Their journey to the Olympics has meant training in the world’s most difficult conditions, dodging bullets and defying death threats.
I went to Somalia last year to meet the athletes and to witness their daily struggle. The athletes, training for the London Games, were using the main road – the frontline – as their running track. They described “as the road of death”.
I was expecting to tell the story of Somalia’s top athlete Abdinasir Ibrahim and his journey to London 2012 – but decades of conflict have deeply affected him.
His mother and two of his brothers were killed in the war – and this year, his teammate died and Islamists killed the head of Somalia’s Olympic team.
Abdinasir Ibrahim said: “Our Olympic leaders who were helping us died. And safety-wise, running on the road became very difficult for me and that has affected my morale. Mentally.”
His coach said the stress became too much for him. “He started contradicting himself,” Ahmed Ali told me. “Sometime when people talk to him he would get angry and he even burned his running suit saying it was against his religion.”
Despite this, Abdinasir was happy for his replacement – his former training partner Mohamed.
Standing in Konis Satdium, their new training base, Abdinasir told Mohamed: “Since you are representing all of us, you must lift the Somali name in the eyes of the world. We’ll be supporting you from here.”
Mohamed runs the 1,500 and the 5,000 metres. Since he was chosen to represent Somalia, he’s had to get used to being famous.
“Some clap, some shout ‘here comes the national athlete’ and wish you success. At the same time you will see some saying, ‘where is this crazy man running to?’”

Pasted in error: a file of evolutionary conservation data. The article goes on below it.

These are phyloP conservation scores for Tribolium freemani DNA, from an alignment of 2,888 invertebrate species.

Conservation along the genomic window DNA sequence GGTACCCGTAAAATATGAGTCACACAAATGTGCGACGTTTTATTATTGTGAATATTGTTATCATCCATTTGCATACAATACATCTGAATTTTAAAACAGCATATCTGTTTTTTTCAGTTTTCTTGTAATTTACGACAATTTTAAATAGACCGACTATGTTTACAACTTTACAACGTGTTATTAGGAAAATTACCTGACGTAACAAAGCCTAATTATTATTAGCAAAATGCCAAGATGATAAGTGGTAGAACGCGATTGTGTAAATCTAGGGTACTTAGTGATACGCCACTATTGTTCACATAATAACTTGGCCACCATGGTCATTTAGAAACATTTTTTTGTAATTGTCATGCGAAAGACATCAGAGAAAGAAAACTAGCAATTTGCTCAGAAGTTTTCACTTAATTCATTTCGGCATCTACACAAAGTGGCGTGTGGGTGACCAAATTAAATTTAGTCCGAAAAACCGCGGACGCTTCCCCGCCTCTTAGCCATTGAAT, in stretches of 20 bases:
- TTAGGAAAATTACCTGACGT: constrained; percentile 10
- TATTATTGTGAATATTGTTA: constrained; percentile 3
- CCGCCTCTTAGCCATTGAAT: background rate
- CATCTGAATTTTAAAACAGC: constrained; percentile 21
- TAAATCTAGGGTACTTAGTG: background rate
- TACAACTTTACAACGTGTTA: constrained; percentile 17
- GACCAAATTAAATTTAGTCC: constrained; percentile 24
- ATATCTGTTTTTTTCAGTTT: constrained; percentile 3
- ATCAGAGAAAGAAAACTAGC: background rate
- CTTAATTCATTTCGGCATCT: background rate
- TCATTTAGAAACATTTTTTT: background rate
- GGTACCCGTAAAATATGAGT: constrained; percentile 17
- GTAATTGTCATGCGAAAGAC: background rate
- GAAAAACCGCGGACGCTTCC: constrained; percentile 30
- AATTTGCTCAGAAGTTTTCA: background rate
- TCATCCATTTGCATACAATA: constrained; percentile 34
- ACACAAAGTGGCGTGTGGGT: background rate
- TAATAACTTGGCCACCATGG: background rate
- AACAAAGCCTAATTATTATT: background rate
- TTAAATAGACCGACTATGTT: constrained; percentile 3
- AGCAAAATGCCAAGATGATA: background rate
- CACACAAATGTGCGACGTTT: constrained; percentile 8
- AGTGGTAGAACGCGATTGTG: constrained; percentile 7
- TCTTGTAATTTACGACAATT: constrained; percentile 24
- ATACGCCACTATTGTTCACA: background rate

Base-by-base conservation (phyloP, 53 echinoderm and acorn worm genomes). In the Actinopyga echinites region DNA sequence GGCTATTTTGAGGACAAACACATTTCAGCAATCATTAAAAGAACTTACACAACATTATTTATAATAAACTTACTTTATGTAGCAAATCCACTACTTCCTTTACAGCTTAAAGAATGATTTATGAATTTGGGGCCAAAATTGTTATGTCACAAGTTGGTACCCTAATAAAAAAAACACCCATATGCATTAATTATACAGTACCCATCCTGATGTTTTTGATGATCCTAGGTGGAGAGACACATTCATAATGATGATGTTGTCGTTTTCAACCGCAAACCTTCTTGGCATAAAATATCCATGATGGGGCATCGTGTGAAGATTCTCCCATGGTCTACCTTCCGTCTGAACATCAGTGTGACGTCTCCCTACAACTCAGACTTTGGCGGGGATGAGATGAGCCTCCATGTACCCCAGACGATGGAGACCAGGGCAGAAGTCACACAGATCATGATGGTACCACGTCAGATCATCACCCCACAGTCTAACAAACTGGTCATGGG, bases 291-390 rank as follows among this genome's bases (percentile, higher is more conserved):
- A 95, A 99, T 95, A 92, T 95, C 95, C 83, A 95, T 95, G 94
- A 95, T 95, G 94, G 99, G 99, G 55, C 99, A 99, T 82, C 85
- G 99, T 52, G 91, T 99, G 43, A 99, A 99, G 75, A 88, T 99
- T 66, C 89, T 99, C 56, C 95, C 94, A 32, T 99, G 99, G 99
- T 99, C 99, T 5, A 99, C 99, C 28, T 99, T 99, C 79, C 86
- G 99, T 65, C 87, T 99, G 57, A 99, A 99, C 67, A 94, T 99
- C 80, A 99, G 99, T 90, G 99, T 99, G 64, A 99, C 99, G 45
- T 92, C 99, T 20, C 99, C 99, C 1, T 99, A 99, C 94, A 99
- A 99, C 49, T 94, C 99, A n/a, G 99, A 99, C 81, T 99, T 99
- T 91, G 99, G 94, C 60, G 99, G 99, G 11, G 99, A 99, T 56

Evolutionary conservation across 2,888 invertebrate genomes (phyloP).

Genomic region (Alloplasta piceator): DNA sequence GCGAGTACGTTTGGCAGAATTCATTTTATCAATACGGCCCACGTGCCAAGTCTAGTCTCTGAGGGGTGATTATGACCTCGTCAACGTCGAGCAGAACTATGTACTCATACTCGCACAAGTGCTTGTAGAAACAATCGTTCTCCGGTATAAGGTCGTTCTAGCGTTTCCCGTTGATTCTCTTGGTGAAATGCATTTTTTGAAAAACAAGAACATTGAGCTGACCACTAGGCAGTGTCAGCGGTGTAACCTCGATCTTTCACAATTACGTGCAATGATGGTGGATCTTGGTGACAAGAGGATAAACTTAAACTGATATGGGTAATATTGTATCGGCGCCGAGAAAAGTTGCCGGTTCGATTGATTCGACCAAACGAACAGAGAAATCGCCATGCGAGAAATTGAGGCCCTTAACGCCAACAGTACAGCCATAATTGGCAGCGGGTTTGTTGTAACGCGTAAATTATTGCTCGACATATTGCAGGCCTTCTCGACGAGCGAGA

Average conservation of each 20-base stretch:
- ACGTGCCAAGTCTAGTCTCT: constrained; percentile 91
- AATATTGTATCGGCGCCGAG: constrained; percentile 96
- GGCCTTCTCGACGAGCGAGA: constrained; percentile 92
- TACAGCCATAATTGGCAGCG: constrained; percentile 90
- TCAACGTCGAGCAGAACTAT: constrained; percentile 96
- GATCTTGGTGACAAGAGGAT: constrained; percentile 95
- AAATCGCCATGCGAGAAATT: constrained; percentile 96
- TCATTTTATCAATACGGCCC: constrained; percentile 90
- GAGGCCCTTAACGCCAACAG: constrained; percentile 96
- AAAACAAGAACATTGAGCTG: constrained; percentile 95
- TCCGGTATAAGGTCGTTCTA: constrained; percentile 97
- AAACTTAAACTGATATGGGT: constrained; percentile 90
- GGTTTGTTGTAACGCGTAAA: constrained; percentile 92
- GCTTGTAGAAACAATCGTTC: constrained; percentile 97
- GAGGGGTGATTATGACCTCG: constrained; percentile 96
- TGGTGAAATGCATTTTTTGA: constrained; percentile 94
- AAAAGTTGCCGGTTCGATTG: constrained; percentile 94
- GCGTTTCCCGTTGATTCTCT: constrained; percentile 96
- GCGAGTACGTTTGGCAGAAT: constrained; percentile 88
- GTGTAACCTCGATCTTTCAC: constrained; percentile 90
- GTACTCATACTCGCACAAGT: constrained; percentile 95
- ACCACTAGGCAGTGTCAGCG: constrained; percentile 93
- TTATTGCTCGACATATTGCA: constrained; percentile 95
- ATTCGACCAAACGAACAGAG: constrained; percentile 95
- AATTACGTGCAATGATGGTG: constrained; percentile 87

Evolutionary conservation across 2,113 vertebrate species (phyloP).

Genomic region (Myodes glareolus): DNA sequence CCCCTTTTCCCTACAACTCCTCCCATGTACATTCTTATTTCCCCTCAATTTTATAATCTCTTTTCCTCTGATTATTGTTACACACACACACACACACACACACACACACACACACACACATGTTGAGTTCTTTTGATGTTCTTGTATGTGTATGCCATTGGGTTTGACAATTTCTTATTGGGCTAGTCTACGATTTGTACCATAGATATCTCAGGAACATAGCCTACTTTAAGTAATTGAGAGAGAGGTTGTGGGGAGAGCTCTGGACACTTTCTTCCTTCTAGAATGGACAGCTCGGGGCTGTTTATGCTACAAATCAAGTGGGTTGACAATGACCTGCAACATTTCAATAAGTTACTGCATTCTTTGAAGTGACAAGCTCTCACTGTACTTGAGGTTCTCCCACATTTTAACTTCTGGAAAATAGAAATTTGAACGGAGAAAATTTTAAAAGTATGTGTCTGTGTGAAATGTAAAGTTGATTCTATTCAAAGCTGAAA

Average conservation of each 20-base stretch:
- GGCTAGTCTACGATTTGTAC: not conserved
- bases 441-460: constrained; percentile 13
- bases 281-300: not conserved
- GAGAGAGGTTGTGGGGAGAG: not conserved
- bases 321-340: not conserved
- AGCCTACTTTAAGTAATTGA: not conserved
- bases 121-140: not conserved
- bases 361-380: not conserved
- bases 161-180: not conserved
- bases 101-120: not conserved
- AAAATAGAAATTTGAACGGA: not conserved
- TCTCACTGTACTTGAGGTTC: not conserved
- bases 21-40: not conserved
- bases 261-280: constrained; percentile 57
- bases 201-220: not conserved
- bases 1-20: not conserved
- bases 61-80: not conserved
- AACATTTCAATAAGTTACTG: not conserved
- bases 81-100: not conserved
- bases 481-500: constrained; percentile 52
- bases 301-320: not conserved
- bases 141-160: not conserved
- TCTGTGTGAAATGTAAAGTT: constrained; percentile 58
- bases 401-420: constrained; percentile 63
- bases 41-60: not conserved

Somalia’s other Olympian is Samsam. Her coach spotted her playing basketball and convinced her to switch to running. As a woman in a very conservative Islamic society, she’s had to fight hard to be accepted as an athlete.
She often avoids running on public roads and has even received death threats.
Samsam: “My mother was called on the phone and told that they were aware that I played sports, that I was part of the evil and when I get back to the area will be slaughtered.”
For Samsam’s mother, it has been an emotional journey. Samsam’s father left his family many years ago, so she raised three children alone, selling tea on the streets.
“When she told me the news my whole body lifted up,” said Qamar Shire. “I kissed her on both cheeks and told her, ‘may God make you the top.’”
The whole country is behind them. The day before they left the prime minister invited them to say goodbye. At Mogadishu Airport, everybody wanted a photo with them, including ministers.
We stopped over in Dubai. But even then they were still not sure they would get to London. Travelling as a Somali always raises suspicions. Most of the international community, including Britain, don’t recognise the Somali passport.
So British officials were waiting for the athletes and interviewed them at Dubai Airport. Eventually they allowed them through.
After they made it on to the flight to London, they began to get excited – watching a film showing London 2012 preparation.
At the gate of Heathrow Airport, Olympic officials were waiting for them, to take them to Stratford. London’s Somali community were there to welcome them like they’ve won gold.
And the community had other plans. They sweep them up and take them to a Somali restaurant in west London rather to the Olympic village.
The Somali athletes are unlikely to get on to the podium, but when they raise Somalia’s flag in the opening ceremony their Olympic dreams will have already come true.
Jamal Osman is an award-winning film maker. His film about Somalia’s Olympic athletes can be seen on Channel 4 News at 7.00pm on Tuesday evening.